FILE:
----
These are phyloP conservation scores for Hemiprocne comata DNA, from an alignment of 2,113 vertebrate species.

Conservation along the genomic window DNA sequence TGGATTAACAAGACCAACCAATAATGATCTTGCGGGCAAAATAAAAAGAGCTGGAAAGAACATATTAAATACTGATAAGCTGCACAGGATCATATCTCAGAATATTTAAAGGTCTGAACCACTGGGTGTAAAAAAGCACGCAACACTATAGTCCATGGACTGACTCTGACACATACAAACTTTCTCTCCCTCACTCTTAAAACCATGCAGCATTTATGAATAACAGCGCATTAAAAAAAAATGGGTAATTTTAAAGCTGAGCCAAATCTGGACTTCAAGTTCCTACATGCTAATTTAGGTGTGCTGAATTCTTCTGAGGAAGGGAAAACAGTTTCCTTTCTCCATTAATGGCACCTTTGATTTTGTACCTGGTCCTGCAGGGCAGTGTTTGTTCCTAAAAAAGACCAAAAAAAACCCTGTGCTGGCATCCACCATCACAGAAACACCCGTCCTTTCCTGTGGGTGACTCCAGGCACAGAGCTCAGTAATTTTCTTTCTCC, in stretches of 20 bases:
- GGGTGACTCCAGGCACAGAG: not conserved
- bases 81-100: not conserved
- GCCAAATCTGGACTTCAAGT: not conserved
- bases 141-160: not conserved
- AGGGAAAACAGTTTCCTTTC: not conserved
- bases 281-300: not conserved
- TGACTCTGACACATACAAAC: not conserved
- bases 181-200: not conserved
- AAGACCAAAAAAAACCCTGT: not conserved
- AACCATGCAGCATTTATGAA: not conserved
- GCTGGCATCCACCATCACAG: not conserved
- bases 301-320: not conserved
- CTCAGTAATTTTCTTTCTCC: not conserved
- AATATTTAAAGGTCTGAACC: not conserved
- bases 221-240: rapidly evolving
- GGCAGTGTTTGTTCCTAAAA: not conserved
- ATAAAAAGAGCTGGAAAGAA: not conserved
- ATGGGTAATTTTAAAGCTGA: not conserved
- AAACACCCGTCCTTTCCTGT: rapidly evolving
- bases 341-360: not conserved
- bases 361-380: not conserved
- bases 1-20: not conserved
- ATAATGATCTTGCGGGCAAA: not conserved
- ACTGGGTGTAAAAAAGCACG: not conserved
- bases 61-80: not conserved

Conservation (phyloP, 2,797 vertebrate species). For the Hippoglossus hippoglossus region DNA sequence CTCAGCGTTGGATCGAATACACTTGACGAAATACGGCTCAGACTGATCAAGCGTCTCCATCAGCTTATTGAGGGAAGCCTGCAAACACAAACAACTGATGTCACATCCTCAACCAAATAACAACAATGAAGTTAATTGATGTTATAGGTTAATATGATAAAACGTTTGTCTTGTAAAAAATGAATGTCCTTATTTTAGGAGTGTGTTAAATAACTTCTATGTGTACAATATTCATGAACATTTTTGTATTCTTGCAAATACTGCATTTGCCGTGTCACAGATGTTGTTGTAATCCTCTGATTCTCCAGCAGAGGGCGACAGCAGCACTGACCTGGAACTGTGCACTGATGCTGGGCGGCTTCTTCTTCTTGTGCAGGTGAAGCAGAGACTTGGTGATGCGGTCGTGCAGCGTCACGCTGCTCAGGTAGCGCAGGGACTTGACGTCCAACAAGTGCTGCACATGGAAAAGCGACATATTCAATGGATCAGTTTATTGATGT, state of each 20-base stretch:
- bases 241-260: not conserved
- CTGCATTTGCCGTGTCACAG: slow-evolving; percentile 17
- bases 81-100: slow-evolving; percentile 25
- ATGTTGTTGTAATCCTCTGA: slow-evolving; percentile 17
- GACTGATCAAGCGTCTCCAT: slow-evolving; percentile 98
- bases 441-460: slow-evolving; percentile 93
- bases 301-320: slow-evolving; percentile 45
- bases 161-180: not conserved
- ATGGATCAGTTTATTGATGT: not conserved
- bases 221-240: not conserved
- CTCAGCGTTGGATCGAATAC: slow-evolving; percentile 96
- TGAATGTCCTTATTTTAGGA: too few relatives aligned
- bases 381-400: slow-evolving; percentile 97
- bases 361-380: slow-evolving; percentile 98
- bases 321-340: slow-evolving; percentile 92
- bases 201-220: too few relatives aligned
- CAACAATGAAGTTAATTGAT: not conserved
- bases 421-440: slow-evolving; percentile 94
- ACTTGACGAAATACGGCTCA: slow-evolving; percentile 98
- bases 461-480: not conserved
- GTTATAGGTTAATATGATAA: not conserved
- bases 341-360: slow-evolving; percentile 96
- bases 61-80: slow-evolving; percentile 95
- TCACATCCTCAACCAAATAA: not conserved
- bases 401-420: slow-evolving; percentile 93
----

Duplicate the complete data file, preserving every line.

These are phyloP conservation scores for Hemiprocne comata DNA, from an alignment of 2,113 vertebrate species.

Conservation along the genomic window DNA sequence TGGATTAACAAGACCAACCAATAATGATCTTGCGGGCAAAATAAAAAGAGCTGGAAAGAACATATTAAATACTGATAAGCTGCACAGGATCATATCTCAGAATATTTAAAGGTCTGAACCACTGGGTGTAAAAAAGCACGCAACACTATAGTCCATGGACTGACTCTGACACATACAAACTTTCTCTCCCTCACTCTTAAAACCATGCAGCATTTATGAATAACAGCGCATTAAAAAAAAATGGGTAATTTTAAAGCTGAGCCAAATCTGGACTTCAAGTTCCTACATGCTAATTTAGGTGTGCTGAATTCTTCTGAGGAAGGGAAAACAGTTTCCTTTCTCCATTAATGGCACCTTTGATTTTGTACCTGGTCCTGCAGGGCAGTGTTTGTTCCTAAAAAAGACCAAAAAAAACCCTGTGCTGGCATCCACCATCACAGAAACACCCGTCCTTTCCTGTGGGTGACTCCAGGCACAGAGCTCAGTAATTTTCTTTCTCC, in stretches of 20 bases:
- GGGTGACTCCAGGCACAGAG: not conserved
- bases 81-100: not conserved
- GCCAAATCTGGACTTCAAGT: not conserved
- bases 141-160: not conserved
- AGGGAAAACAGTTTCCTTTC: not conserved
- bases 281-300: not conserved
- TGACTCTGACACATACAAAC: not conserved
- bases 181-200: not conserved
- AAGACCAAAAAAAACCCTGT: not conserved
- AACCATGCAGCATTTATGAA: not conserved
- GCTGGCATCCACCATCACAG: not conserved
- bases 301-320: not conserved
- CTCAGTAATTTTCTTTCTCC: not conserved
- AATATTTAAAGGTCTGAACC: not conserved
- bases 221-240: rapidly evolving
- GGCAGTGTTTGTTCCTAAAA: not conserved
- ATAAAAAGAGCTGGAAAGAA: not conserved
- ATGGGTAATTTTAAAGCTGA: not conserved
- AAACACCCGTCCTTTCCTGT: rapidly evolving
- bases 341-360: not conserved
- bases 361-380: not conserved
- bases 1-20: not conserved
- ATAATGATCTTGCGGGCAAA: not conserved
- ACTGGGTGTAAAAAAGCACG: not conserved
- bases 61-80: not conserved

Conservation (phyloP, 2,797 vertebrate species). For the Hippoglossus hippoglossus region DNA sequence CTCAGCGTTGGATCGAATACACTTGACGAAATACGGCTCAGACTGATCAAGCGTCTCCATCAGCTTATTGAGGGAAGCCTGCAAACACAAACAACTGATGTCACATCCTCAACCAAATAACAACAATGAAGTTAATTGATGTTATAGGTTAATATGATAAAACGTTTGTCTTGTAAAAAATGAATGTCCTTATTTTAGGAGTGTGTTAAATAACTTCTATGTGTACAATATTCATGAACATTTTTGTATTCTTGCAAATACTGCATTTGCCGTGTCACAGATGTTGTTGTAATCCTCTGATTCTCCAGCAGAGGGCGACAGCAGCACTGACCTGGAACTGTGCACTGATGCTGGGCGGCTTCTTCTTCTTGTGCAGGTGAAGCAGAGACTTGGTGATGCGGTCGTGCAGCGTCACGCTGCTCAGGTAGCGCAGGGACTTGACGTCCAACAAGTGCTGCACATGGAAAAGCGACATATTCAATGGATCAGTTTATTGATGT, state of each 20-base stretch:
- bases 241-260: not conserved
- CTGCATTTGCCGTGTCACAG: slow-evolving; percentile 17
- bases 81-100: slow-evolving; percentile 25
- ATGTTGTTGTAATCCTCTGA: slow-evolving; percentile 17
- GACTGATCAAGCGTCTCCAT: slow-evolving; percentile 98
- bases 441-460: slow-evolving; percentile 93
- bases 301-320: slow-evolving; percentile 45
- bases 161-180: not conserved
- ATGGATCAGTTTATTGATGT: not conserved
- bases 221-240: not conserved
- CTCAGCGTTGGATCGAATAC: slow-evolving; percentile 96
- TGAATGTCCTTATTTTAGGA: too few relatives aligned
- bases 381-400: slow-evolving; percentile 97
- bases 361-380: slow-evolving; percentile 98
- bases 321-340: slow-evolving; percentile 92
- bases 201-220: too few relatives aligned
- CAACAATGAAGTTAATTGAT: not conserved
- bases 421-440: slow-evolving; percentile 94
- ACTTGACGAAATACGGCTCA: slow-evolving; percentile 98
- bases 461-480: not conserved
- GTTATAGGTTAATATGATAA: not conserved
- bases 341-360: slow-evolving; percentile 96
- bases 61-80: slow-evolving; percentile 95
- TCACATCCTCAACCAAATAA: not conserved
- bases 401-420: slow-evolving; percentile 93